At the end of an unpaved road, in a quiet suburb of a sleepy town in northern Israel, horticultural revolutionaries are growing a strain of cannabis they say relieves symptoms of some chronic illnesses but without the psychotic effects that can accompany regular weed.
Behind the fence at Tikkun Olam—Hebrew for "fixing the world"—the green-fingered staff say they have created an Israeli first, by breeding a cannabis plant almost free of THC, tetrahydrocannabinol, the substance that gives smokers their high but can also carry a serious downside.
The hash with no high also removes a psychological barrier for those who could benefit from its properties but are loath to use standard marijuana, even with the blessing of the Israeli health ministry.
"We managed to isolate the molecules of THC and CBD," said Mor Cohen, head of the growing facility on the edge of the Galilee town of Safed, referring to cannabidiol, another component of cannabis, which can help ease symptoms of diabetes and some psychiatric disorders.
While the small family-based firm has developed a variety which is over 99 percent CBD, it has also cross-bred it with other varieties to give plants with different mixes of the two ingredients, aimed at helping patients with differing needs.
Getting the balance right, they say, can ease pain and stimulate appetite, while reducing or eliminating unwanted effects.
"We have accumulated experience in treatment of some 2,000 patients with varying symptoms; some with pain, others with constipation, dizziness or nausea," Cohen told AFP inside a vast tented enclosure with row upon row of plants giving off a heady, sickly sweet perfume.
"We know how to provide a solution, whether it's for Parkinson's disease, for cancer, to increase appetite, problems of insomnia related to post-traumatic stress disorder... for each and every illness."
"THC is the substance that stimulates appetite," said Tzahi Klein, head of development. "CBD acts differently. For some people THC has unwanted effects, (but) CBD reduces the psychoactive activity of the THC.
"We have a range of plant varieties from full THC to a very high proportion of CBD, and we can suit the relative percentages to different patients."
The Hebrew term Tikkun Olam refers to a Jewish tradition of seeking to make the world a better place through prayer and good deeds.
The firm's logo includes a verse from Psalm 118 which says: "This is the Lord's doing; it is marvellous in our eyes," flanked by a marijuana plant within a six-pointed Star of David.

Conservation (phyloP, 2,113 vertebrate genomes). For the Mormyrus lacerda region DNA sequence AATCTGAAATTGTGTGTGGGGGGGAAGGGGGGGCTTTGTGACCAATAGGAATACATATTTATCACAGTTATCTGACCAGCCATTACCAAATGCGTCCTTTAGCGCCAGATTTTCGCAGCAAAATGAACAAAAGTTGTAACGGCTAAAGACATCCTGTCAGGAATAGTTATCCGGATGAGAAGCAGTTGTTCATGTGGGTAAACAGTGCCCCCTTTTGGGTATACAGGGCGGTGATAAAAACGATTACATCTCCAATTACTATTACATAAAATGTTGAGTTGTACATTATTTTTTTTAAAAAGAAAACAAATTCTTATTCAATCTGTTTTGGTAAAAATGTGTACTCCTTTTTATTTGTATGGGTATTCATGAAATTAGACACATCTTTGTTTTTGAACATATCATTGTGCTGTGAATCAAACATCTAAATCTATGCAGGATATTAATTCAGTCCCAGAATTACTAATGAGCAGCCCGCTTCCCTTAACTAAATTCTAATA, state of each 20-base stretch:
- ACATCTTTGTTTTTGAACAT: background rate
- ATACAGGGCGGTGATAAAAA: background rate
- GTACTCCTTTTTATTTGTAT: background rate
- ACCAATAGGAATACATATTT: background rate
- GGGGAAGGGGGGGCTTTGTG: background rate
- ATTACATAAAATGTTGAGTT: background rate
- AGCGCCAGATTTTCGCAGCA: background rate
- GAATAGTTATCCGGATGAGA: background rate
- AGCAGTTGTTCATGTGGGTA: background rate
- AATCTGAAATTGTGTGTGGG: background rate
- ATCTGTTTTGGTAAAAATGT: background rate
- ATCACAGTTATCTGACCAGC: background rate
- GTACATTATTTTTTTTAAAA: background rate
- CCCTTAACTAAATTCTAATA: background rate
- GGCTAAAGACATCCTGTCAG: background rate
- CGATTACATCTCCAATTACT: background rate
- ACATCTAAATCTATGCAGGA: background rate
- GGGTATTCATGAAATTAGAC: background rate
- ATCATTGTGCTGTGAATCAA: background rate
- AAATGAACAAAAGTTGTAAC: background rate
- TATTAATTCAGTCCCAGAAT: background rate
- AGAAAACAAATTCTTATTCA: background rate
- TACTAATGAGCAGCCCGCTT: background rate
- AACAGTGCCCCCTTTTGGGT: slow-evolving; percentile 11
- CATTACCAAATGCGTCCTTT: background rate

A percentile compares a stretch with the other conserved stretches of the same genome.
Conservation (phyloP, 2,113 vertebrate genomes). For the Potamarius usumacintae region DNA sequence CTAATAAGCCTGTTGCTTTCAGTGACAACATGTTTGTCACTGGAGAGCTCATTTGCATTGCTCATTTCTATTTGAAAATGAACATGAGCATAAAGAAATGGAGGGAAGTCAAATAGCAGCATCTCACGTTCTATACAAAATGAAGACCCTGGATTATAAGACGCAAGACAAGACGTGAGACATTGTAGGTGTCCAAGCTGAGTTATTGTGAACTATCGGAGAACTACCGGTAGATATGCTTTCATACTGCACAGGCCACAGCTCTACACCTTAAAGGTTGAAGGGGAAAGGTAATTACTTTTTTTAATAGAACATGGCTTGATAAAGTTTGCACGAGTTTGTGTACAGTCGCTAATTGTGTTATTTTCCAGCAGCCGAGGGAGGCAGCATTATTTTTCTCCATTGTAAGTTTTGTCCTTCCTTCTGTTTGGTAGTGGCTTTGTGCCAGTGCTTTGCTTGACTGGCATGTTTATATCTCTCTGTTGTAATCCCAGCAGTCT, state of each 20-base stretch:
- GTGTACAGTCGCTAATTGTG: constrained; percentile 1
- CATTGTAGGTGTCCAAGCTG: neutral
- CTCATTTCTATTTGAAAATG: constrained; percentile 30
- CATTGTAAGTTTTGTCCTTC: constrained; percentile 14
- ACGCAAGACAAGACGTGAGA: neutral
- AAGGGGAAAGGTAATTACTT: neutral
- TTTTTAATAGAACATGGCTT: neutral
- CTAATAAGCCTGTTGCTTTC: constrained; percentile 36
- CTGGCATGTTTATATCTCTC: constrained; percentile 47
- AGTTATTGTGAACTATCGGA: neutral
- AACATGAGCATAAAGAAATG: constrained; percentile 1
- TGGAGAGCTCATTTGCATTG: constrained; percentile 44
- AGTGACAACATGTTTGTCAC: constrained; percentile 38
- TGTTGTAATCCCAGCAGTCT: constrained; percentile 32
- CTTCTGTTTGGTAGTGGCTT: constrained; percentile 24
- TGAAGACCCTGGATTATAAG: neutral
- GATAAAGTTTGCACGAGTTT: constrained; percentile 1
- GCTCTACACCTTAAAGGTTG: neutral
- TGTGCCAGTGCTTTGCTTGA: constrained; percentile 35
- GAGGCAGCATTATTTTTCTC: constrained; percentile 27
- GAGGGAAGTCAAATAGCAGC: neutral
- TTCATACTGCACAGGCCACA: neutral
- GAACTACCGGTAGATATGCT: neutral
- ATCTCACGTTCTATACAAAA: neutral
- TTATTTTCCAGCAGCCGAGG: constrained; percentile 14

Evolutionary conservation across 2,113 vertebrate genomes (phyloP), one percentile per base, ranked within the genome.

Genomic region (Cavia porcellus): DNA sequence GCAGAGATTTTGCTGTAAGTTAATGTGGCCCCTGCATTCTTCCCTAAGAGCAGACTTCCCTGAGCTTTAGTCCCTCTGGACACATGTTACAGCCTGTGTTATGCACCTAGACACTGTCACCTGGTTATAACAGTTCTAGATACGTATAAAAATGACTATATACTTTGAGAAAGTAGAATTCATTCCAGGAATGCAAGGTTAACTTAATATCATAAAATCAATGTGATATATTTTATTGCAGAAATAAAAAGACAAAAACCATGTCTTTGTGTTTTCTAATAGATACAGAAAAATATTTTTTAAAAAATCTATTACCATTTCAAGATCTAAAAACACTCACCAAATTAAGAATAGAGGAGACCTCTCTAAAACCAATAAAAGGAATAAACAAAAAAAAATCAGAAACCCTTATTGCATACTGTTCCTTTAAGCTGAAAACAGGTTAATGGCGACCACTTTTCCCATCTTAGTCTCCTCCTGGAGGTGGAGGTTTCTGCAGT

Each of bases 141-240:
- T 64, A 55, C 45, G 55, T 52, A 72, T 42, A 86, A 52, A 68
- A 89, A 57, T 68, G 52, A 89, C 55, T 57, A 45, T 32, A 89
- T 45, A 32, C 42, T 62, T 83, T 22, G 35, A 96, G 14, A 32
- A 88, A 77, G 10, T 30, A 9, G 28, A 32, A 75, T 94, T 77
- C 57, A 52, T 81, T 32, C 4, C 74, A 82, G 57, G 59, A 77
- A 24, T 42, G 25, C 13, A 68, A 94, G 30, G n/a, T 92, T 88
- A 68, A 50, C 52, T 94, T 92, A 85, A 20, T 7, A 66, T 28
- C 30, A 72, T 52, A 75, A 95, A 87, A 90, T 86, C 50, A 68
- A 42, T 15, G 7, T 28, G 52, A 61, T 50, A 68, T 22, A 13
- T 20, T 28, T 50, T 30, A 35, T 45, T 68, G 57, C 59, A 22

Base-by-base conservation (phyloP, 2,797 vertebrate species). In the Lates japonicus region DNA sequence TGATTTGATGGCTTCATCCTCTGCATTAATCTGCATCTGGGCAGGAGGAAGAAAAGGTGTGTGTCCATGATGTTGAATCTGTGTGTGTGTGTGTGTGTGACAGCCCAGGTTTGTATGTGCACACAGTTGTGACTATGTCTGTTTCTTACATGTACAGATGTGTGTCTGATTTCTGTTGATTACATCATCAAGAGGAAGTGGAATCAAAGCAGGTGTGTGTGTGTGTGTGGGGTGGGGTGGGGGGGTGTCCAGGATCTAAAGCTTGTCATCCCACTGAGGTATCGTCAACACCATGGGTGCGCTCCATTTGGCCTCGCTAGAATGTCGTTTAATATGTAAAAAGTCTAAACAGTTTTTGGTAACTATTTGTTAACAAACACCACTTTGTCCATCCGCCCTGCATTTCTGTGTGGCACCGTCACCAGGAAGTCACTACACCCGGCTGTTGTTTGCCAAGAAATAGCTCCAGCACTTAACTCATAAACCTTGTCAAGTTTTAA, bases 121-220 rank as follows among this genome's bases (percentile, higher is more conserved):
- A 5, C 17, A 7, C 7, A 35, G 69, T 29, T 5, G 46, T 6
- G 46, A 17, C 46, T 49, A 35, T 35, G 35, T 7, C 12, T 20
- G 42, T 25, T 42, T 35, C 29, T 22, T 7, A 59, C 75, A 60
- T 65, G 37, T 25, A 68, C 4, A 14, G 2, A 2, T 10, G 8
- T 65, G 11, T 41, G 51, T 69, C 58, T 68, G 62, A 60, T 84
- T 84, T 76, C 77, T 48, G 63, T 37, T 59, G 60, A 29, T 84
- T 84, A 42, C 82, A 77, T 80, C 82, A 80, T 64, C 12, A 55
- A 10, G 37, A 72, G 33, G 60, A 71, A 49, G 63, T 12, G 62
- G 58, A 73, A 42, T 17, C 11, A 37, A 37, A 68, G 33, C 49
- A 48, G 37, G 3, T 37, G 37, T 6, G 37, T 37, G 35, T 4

To discourage unwelcome visitors, however, the site is secured behind high fences protected by armed guards. And the buildings bear no identifying marks.
In a small but spotless packing room reminiscent of movie depictions of a dealer's apartment, large plastic bags of dried marijuana are piled next to a set of scales, waiting to be packed into 10-gramme "baggies," as Tikkun Olam calls them, for distribution to patients holding a doctor's prescription.
For those unskilled in rolling their own or physically unable to do so, two lab-coated women stand in a corner rolling elegant cigarettes of chocolate brown paper with shiny gold tips.
"We find this service very useful to patients," Cohen says.
Only 100 percent organic nutrients are used for the plants, and light is from the sun, says Klein, adding that cannabis, as an alternative to synthetic medicines, is green in more ways than one.
"The use of cannabis reduces the use of other medicines... medicines which pollute the environment, which we know are polluting water systems," he told AFP.
Information Minister Yuli Edelstein, while supportive of medical marijuana in general, and the work of Tikkun Olam in particular, says the government is not considering blanket legalisation of cannabis use.
"The new thing here is that what has always been thought of as just a drug, a negative thing, has become—through the good work of the growers here—a medicine which is fact not a narcotic," he said on a visit to the site.
"We are not dealing at the moment with the legalisation of marijuana."
According to figures published earlier this year by Sheba Medical Centre and the Israel Cancer Association, medical marijuana has been approved for use by about 6,000 Israelis suffering from various illnesses.
Explore further: Israelis develop 'cannabis without the high'